By Russ and Tiña De Maris
A gent new to RVing was in a bit of a quandary: Looking for good economy he bought himself “hybrid” travel trailer; the rig provides a hard sided RV with “pop out” beds to increase living space while still keeping the “towed size” down. At 4,000 pounds he felt his new, lightweight rig would tow with good economy.
Hitching up to his old reliable SUV, which when traveling “solo” gave him over 16 miles per gallon, he was shocked to find his towing mileage jumped off a cliff to about 10 miles per gallon. Was he doing something wrong? Were his trailer brakes sticking? Just what is a reasonable expectation for fuel economy when towing a trailer?
When fuel prices are high it’s a question on many RVers minds. The answer may not be the one you want to hear, but there is some hope.
First off, plenty of seasoned RVers will say, “What’s the beef? Seeing double-digit fuel economy is about as likely as sighting a Sasquatch!” If you’re towing with a gasoline engine tow vehicle, you can expect a less-than-ten figure as the order of the day. “It’s the price of doing business,” is a common thought. “Just don’t look at the fuel pump when you’re RVing,” say many. “If you worry about how much it’s costing you, you won’t enjoy the lifestyle,” say others.
True, towing (and motorhoming) is not a proposition to be taken lightly. Still, you can do some things to improve your economy. Diesel owners will tell you they have much better fuel economy than an equivalent gas engine rig, and from our own experience, it’s true. Our 7.3 liter diesel pulling a 24 foot, 5,000 pound trailer generally “sees” around 12 or better miles to the gallon. Granted, we pay more for diesel than gas. Still, using today’s gas versus diesel prices we figure we’re ahead with our 38% better than the average gasser fuel economy, even taking into account we’re paying 15% more for diesel than gas.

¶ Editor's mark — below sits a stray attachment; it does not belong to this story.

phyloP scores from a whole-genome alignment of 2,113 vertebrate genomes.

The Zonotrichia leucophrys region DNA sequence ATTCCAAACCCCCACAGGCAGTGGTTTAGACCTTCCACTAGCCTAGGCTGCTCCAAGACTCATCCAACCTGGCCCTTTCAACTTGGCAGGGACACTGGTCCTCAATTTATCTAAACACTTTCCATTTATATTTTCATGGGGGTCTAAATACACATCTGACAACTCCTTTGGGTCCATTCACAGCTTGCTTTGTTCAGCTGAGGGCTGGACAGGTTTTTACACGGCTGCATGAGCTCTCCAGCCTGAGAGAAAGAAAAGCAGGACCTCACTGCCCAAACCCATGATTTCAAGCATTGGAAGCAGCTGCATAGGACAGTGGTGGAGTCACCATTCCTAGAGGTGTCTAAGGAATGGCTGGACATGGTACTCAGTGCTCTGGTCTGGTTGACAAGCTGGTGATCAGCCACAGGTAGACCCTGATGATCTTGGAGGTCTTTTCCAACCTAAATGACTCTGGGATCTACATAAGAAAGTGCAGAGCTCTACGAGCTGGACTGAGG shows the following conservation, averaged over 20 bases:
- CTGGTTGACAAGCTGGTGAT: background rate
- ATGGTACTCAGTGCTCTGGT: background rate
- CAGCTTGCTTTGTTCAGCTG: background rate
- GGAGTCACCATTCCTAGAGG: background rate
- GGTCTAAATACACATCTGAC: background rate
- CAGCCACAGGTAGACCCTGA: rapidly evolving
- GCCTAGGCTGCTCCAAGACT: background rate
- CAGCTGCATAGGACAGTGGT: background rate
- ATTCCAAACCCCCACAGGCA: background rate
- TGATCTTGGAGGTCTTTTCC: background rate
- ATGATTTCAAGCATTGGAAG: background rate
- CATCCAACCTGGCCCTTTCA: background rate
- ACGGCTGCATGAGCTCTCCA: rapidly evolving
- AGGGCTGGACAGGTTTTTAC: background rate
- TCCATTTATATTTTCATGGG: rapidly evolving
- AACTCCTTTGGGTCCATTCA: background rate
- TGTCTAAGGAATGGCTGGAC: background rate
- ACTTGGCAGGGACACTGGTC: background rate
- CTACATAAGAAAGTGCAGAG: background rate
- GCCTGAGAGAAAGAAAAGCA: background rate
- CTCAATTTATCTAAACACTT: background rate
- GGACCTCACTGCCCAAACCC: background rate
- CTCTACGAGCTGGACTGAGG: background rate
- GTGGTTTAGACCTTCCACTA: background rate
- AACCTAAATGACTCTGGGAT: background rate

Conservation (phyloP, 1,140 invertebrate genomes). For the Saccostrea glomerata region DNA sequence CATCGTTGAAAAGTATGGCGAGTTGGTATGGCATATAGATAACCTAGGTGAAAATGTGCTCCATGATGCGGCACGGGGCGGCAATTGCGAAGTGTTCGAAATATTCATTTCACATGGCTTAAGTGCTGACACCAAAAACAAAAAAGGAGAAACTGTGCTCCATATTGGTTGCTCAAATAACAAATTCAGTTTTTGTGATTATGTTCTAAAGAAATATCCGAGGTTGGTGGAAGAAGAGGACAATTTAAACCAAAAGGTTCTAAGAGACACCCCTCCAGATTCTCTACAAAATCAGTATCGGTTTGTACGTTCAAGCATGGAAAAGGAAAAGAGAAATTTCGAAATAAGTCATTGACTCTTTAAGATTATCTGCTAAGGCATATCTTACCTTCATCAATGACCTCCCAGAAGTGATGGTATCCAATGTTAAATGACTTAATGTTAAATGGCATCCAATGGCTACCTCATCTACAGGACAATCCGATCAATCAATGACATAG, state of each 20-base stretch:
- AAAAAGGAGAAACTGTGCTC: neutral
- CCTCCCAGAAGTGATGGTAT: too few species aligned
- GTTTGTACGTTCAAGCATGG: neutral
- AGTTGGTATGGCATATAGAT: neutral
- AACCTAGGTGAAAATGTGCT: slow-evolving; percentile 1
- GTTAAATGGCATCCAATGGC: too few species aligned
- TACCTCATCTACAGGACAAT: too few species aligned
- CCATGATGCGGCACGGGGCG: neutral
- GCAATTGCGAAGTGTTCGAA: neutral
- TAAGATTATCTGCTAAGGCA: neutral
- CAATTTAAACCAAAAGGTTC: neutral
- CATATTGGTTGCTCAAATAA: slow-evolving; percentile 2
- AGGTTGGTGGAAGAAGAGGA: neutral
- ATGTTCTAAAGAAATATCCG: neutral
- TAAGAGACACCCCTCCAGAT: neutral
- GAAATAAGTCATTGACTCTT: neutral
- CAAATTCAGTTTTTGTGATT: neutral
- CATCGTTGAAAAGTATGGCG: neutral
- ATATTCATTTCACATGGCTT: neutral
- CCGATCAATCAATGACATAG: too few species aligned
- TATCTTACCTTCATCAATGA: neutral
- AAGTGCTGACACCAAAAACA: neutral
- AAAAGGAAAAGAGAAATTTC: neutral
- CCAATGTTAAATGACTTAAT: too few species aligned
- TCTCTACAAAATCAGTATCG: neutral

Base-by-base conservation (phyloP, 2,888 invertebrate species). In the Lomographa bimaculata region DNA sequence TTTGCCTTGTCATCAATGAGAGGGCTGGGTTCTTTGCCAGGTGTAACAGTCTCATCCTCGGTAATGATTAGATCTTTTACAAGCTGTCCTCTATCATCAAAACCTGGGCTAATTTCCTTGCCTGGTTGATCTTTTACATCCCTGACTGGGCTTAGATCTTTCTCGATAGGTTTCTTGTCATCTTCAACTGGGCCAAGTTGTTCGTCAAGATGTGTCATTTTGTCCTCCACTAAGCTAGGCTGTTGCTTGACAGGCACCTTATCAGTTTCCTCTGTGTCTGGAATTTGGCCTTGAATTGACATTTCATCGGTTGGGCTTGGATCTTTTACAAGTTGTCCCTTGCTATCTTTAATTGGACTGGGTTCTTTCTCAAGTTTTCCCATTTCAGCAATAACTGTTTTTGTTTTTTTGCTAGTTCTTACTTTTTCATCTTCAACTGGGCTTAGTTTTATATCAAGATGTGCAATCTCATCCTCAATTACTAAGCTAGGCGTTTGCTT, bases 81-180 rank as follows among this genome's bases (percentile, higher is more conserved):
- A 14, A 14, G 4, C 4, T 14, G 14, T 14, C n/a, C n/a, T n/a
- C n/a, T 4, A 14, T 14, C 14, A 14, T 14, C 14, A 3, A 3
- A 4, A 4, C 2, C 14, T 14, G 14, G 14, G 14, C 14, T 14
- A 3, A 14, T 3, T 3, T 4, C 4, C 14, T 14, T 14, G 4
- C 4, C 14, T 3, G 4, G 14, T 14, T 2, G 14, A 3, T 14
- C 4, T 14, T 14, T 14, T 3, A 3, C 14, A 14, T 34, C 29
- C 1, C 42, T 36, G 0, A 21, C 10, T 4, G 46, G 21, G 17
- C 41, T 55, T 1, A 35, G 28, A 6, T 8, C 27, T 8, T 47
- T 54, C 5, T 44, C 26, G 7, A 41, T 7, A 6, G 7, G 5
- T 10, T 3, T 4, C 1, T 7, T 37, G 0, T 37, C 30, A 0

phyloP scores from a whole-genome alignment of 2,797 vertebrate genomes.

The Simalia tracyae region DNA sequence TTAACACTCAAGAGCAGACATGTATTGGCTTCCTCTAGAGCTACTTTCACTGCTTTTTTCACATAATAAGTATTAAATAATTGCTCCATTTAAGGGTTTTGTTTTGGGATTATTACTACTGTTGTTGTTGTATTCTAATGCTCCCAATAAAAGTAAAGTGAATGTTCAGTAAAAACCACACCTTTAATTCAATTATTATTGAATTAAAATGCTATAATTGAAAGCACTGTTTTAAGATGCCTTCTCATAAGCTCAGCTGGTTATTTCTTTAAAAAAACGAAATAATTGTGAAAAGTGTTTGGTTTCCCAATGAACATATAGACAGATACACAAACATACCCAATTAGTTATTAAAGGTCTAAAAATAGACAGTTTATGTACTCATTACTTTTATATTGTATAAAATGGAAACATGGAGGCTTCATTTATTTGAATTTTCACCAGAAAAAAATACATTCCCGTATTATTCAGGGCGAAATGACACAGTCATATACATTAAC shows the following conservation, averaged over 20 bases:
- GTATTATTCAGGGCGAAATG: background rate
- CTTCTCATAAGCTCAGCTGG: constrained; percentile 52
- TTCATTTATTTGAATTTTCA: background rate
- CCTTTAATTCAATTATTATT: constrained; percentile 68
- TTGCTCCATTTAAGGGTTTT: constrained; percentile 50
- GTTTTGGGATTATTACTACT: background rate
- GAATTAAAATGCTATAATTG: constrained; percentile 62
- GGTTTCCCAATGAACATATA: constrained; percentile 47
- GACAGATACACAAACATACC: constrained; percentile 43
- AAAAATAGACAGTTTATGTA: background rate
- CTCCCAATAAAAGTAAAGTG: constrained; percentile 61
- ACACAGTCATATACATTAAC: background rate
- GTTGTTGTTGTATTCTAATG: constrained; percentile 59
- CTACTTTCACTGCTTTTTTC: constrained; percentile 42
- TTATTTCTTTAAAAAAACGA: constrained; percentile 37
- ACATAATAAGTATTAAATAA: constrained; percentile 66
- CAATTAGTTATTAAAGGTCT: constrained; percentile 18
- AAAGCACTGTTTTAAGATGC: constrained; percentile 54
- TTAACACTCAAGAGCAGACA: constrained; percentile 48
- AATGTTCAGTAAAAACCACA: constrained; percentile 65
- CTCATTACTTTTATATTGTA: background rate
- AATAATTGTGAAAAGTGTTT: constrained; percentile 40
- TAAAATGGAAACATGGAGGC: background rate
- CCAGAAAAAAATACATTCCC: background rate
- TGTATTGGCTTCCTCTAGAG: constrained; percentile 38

Regardless of your fuel of choice, there are things to be done that can help. First, the consensus among RVers is that weight, per se, is not the enemy. Aerodynamic drag is the killer of fuel economy. The more “face to the wind” you have, meaning the larger the front of your trailer, the more fuel you’ll burn. Mind you, much of your trailer front will be “hidden” behind your tow vehicle. But if you crave a “tall” rig, one that sticks up above your tow vehicle, you’ll pay for it at the pump.
Some of the greatest drag reduction is found under your foot. Yes, it pays to have both feet in the truck when you pull away from the curb, but getting off the gas pedal will work wonders. Here’s a little law of physics to go by: Double the drag, quadruple the force required. Translated: Go twice as fast, the amount of energy required to move your trailer goes up four times. Slow it down! If you hate paying dollars at the pump and drive at 65, try driving at 55 for your next tank or two and compare the changes in fuel economy.
Keeping the drag forces down not only means keeping wind away from your front end, it also means keeping wind in your tires. A single tire underinflated by 10% costs you 3.3% in fuel economy. For the sake of argument let’s say all your tires are inflated 10% less than they should be. Four tires on the tow rig, four tires on the trailer, eight tires at 3% fuel economy loss each–24% loss of what might have been. If you’re getting 10 miles to the gallon with low tires, wouldn’t you rather go over 12 miles to the gallon by bending over and pumping those tires up?